An idyllic wedding, a bride and groom in their 60s, and adventure in the offing.
Photos by Elenora Luberto, JEMMAN Photography | March/April 2019
It’s hard to imagine a more joyful and love-filled celebration than Norm and Donna’s 2017 marriage. In a summer full of rainy weekends, July 22 dawned sunny and bright, promising an ideal wedding day at their farm in Cardinal, Ontario.
It was long before donning his tails to say,“I do,” Norm built an arbor for the ceremony in the same spot where he proposed. He also laid a laminate floor over the cement in his on-site shop, so that he and his new bride, both avid square dancers, could kick up their heels with guests. The prime rib that was served was from their own cattle farm and along with other family members, Donna had a hand in whipping-up a feast that included salads and buns.“Neither of us wanted a wedding cake, so I made an apple pie and we had a ceremonial pie-cutting rather than the traditional cake-cutting.”
Donna was the apple of Norm’s eye, though. When he saw her in all her wedding finery, he cried.“It was such a touching, vulnerable moment for both of us,” she recalls. What’s also captivating about that moment is it can be traced back to an Internet dating site.
Norm’s daughter, Noranda, had set up his online profile,“telling him it was time for him to get out and meet someone.” It caught Donna’s eye. “I saw his picture with one of his prize cattle and thought that anyone who looked so happy with his animal must have some other positive qualities.”
He liked what he saw, too, so when she sent him a message he responded. Briefly glancing at where she was from, he read Nepean. That’s why he was a little perplexed when they finally met face-to-face in Kingston just after Valentines Day in 2016. As Donna tells it, about four hours into their first date, he asked where exactly she lived. When she replied,“Napanee,” he didn’t miss a beat. “Well, that’s not so far from Cardinal,” he said. “I like driving.”
The guy was smitten. After their second date, Norm suggested they get married. Donna was firm about taking things more slowly, telling him she wouldn’t make any promises for at least six months. “Almost six months to the day of our first meeting, in late August 2016 at nine in the morning, he proposed to me.” On the side lawn at the farm, where they liked to sit and chat about their day, he got down and asked for her hand in marriage, presenting her with a beautiful Vera Wang ring.
When they told their families the good news, Noranda reprised her cupid role, offering to plan the nuptials. Lists, timelines — based on hay-cutting season, invitations — music, refreshments, a farm spruce-up, parking and more, came together without a fuss because everybody pitched in to make this love connection permanent.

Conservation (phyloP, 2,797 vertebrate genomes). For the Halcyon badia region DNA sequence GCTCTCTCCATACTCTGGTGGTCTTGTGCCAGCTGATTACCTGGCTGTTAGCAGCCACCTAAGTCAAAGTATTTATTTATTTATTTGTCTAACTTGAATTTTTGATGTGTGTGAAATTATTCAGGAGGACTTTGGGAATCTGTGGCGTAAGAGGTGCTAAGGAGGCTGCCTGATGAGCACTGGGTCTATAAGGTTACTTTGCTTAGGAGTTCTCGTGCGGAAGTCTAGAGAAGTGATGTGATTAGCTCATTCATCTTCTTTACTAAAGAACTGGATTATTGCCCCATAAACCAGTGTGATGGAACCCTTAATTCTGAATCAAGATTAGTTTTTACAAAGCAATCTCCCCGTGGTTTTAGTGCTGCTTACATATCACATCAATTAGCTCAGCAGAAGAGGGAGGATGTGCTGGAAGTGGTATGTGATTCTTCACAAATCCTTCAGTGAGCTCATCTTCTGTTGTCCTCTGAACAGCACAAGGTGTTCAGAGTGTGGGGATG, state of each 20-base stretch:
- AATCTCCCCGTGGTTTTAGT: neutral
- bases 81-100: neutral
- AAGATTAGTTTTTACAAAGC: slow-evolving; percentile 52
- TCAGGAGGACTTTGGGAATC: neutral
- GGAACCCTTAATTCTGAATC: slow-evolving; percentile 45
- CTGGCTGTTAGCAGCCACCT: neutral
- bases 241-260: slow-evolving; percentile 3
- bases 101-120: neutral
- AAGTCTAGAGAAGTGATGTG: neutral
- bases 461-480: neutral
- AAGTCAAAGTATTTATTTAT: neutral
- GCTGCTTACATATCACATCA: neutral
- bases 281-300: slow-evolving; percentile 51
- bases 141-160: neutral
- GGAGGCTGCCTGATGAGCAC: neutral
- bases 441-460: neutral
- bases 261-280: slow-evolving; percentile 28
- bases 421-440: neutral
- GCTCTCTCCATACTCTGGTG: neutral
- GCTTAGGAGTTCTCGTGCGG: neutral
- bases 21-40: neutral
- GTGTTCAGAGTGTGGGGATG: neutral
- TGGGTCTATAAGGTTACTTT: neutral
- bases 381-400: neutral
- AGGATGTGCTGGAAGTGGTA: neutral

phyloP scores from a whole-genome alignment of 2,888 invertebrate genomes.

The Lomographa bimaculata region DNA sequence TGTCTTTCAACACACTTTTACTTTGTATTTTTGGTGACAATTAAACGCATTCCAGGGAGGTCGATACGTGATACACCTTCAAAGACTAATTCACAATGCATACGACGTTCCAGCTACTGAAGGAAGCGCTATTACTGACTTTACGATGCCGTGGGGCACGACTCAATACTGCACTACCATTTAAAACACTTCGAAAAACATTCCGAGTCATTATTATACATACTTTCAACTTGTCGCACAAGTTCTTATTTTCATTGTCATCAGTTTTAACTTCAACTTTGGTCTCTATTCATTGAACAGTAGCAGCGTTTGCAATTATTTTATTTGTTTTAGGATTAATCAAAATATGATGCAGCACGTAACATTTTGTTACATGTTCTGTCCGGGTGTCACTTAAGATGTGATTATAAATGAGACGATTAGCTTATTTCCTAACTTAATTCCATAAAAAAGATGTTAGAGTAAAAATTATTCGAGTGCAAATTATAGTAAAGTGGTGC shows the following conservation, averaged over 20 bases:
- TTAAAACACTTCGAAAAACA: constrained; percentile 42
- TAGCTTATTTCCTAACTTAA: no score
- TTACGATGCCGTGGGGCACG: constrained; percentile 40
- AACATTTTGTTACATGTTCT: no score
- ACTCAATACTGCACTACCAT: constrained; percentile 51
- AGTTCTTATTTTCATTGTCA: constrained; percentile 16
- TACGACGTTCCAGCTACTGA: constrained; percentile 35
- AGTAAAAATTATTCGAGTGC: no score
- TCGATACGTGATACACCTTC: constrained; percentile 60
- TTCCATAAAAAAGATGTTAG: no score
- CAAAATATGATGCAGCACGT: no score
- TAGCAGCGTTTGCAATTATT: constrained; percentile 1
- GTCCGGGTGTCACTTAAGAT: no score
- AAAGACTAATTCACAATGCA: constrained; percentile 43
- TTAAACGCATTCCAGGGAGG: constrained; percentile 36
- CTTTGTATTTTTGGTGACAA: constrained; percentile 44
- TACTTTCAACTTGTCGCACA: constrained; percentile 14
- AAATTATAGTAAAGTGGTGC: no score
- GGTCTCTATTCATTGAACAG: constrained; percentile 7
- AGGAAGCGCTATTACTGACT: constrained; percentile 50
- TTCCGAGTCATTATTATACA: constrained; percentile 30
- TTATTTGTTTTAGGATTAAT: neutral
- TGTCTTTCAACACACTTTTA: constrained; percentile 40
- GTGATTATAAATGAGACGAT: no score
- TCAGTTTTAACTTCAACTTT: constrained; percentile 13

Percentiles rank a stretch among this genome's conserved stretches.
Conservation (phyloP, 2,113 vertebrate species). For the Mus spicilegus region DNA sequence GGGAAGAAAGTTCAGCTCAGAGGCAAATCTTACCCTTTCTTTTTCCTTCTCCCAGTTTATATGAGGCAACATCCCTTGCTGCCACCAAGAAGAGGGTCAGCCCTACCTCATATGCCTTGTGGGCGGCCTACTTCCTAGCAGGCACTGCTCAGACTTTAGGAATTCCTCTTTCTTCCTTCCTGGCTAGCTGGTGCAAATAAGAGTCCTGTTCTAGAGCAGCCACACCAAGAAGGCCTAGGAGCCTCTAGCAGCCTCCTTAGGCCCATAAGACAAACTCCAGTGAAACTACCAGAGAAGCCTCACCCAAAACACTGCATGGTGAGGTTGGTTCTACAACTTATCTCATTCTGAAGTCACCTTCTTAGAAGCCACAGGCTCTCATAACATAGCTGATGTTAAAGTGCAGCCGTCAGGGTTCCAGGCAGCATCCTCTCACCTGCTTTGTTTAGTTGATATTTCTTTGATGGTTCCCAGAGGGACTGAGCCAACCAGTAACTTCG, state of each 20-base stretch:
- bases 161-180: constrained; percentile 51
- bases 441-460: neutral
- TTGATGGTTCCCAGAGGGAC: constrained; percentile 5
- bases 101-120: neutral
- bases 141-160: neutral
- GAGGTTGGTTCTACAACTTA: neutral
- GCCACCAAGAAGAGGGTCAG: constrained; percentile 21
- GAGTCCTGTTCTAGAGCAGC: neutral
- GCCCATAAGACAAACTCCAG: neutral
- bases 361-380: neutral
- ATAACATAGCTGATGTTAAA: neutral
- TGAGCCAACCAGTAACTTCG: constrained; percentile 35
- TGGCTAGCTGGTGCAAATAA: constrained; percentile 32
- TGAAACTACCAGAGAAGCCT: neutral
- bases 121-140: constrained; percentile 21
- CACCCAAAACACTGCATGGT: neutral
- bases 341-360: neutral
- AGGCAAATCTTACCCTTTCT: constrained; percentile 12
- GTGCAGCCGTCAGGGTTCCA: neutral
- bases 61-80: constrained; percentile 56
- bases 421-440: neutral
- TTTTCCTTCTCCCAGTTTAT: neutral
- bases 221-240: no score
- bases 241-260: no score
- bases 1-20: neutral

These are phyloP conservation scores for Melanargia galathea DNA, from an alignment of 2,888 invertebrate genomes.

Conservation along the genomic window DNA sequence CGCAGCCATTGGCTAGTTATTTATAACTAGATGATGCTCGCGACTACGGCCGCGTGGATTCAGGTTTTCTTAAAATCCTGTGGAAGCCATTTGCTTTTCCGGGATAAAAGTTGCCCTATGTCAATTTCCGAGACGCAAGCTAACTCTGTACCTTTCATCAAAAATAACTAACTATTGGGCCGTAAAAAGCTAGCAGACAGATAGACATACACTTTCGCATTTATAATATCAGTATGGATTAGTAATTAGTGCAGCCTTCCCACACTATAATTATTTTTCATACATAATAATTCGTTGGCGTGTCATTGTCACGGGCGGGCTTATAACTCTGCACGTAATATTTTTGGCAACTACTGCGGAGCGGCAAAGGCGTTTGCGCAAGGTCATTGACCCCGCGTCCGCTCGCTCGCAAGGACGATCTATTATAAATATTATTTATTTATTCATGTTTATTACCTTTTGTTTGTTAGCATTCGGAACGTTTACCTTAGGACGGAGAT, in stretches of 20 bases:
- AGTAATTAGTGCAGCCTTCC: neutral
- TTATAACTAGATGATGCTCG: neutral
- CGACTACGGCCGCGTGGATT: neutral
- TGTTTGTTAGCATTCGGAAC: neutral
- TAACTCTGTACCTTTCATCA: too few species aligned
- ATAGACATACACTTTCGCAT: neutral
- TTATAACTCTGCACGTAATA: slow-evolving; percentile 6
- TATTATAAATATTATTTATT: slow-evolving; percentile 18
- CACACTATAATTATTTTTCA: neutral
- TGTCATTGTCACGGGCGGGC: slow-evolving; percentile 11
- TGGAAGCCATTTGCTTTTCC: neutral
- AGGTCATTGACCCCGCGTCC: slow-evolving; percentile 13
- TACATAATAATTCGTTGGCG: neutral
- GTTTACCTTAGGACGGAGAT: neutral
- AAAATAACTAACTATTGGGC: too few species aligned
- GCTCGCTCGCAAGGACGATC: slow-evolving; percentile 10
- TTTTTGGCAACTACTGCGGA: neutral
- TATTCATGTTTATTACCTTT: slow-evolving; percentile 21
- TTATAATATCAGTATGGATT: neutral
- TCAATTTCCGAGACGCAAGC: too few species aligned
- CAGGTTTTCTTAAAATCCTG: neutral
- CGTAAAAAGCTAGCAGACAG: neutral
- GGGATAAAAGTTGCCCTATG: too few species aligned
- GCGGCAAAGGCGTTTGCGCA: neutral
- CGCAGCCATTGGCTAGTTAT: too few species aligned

From the beginning, Norm and Donna knew what they wanted for their day: “Our hope was that it would feel like a big family barbecue and dance that just happened to have a wedding at the front of it.”
Since festivities were to be casual and relaxed, there was no designated seating or dress code. There was, however, a live band — Hillbilly Highway — and a square dance caller. “At [ages] 64 and 66, we really didn’t feel the need to get all stressed out and worry about all the things that might go wrong,” Donna says. “We just focused on all the wonderful things that went right, which was almost everything.”
For instance, Norm’s sister Grace, a talented seamstress, transformed the floor-length gown Donna bought in Napanee into her dream dress, complete with a gorgeous blue petticoat that would peek out from under and twirl as she danced.
Then unexpectedly, the day before the wedding, friends arrived with containers full of flowers, cut from their flower gardens, to put around the property.
Not only did Norm’s lead hand, Dustin, build the bar for the dance hall, on the day of the wedding Dustin’s wife, Hayley, drove the tractor — in her heels and dress — that pulled the trolley transporting guests from their cars to the ceremony. Both Donna and Norm were delighted that their pastor, Bernie Bakker from Community Christian Reformed Church, agreed to conduct their outdoor service, and when the bride, her three sisters and her niece arrived, it was by a horse-drawn carriage driven by another good friend and his son.
One of the most special aspects of the event, Donna says, “was the way so many family and friends wanted to help and invested their time and love into making the day, for us, quite extraordinary.” Siblings, children, grandchildren, extended family and many friends were cheering them on. “From the moment our day started, we were surrounded by love and help.”
Since then, Donna has embraced the ways of a farmer, driving a tractor, raking hay, and helping birth calves; Norm is glad she is by his side. “For us,every day feels like a gift.” Having met each other later in life, they are not wasting time or slowing down. Instead, they are excited about the future. “We recently bought a 183- acre farm. It is a two-year project to build a barn and renovate the existing stone house. We are calling it an adventure.”